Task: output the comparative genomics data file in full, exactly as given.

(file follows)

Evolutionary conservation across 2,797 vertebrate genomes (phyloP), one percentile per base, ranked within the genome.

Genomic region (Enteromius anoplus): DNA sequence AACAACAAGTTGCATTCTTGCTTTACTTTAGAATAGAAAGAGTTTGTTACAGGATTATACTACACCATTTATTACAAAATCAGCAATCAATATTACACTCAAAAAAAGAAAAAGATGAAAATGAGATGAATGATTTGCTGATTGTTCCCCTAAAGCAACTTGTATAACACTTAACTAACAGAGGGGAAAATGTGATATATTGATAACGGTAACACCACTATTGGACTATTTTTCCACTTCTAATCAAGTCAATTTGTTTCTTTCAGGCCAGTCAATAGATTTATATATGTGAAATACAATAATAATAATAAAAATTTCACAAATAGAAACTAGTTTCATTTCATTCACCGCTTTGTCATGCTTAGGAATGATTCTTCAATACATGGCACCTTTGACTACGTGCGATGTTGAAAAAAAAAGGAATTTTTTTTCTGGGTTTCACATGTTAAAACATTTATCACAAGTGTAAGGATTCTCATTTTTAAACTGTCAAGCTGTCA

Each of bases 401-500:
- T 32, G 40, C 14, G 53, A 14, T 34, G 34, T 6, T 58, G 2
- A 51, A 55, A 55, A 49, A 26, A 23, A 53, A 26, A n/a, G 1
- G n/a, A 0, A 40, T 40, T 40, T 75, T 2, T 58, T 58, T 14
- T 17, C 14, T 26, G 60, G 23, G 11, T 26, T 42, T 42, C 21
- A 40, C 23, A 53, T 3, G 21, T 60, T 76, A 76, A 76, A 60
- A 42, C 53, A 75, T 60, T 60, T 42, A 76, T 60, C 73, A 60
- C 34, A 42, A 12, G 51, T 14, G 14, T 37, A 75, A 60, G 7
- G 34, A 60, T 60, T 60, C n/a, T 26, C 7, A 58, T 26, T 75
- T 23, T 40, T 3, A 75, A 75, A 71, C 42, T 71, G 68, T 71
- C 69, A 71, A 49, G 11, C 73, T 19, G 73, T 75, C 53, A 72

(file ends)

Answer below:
Evolutionary conservation across 2,797 vertebrate genomes (phyloP), one percentile per base, ranked within the genome.

Genomic region (Enteromius anoplus): DNA sequence AACAACAAGTTGCATTCTTGCTTTACTTTAGAATAGAAAGAGTTTGTTACAGGATTATACTACACCATTTATTACAAAATCAGCAATCAATATTACACTCAAAAAAAGAAAAAGATGAAAATGAGATGAATGATTTGCTGATTGTTCCCCTAAAGCAACTTGTATAACACTTAACTAACAGAGGGGAAAATGTGATATATTGATAACGGTAACACCACTATTGGACTATTTTTCCACTTCTAATCAAGTCAATTTGTTTCTTTCAGGCCAGTCAATAGATTTATATATGTGAAATACAATAATAATAATAAAAATTTCACAAATAGAAACTAGTTTCATTTCATTCACCGCTTTGTCATGCTTAGGAATGATTCTTCAATACATGGCACCTTTGACTACGTGCGATGTTGAAAAAAAAAGGAATTTTTTTTCTGGGTTTCACATGTTAAAACATTTATCACAAGTGTAAGGATTCTCATTTTTAAACTGTCAAGCTGTCA

Each of bases 401-500:
- T 32, G 40, C 14, G 53, A 14, T 34, G 34, T 6, T 58, G 2
- A 51, A 55, A 55, A 49, A 26, A 23, A 53, A 26, A n/a, G 1
- G n/a, A 0, A 40, T 40, T 40, T 75, T 2, T 58, T 58, T 14
- T 17, C 14, T 26, G 60, G 23, G 11, T 26, T 42, T 42, C 21
- A 40, C 23, A 53, T 3, G 21, T 60, T 76, A 76, A 76, A 60
- A 42, C 53, A 75, T 60, T 60, T 42, A 76, T 60, C 73, A 60
- C 34, A 42, A 12, G 51, T 14, G 14, T 37, A 75, A 60, G 7
- G 34, A 60, T 60, T 60, C n/a, T 26, C 7, A 58, T 26, T 75
- T 23, T 40, T 3, A 75, A 75, A 71, C 42, T 71, G 68, T 71
- C 69, A 71, A 49, G 11, C 73, T 19, G 73, T 75, C 53, A 72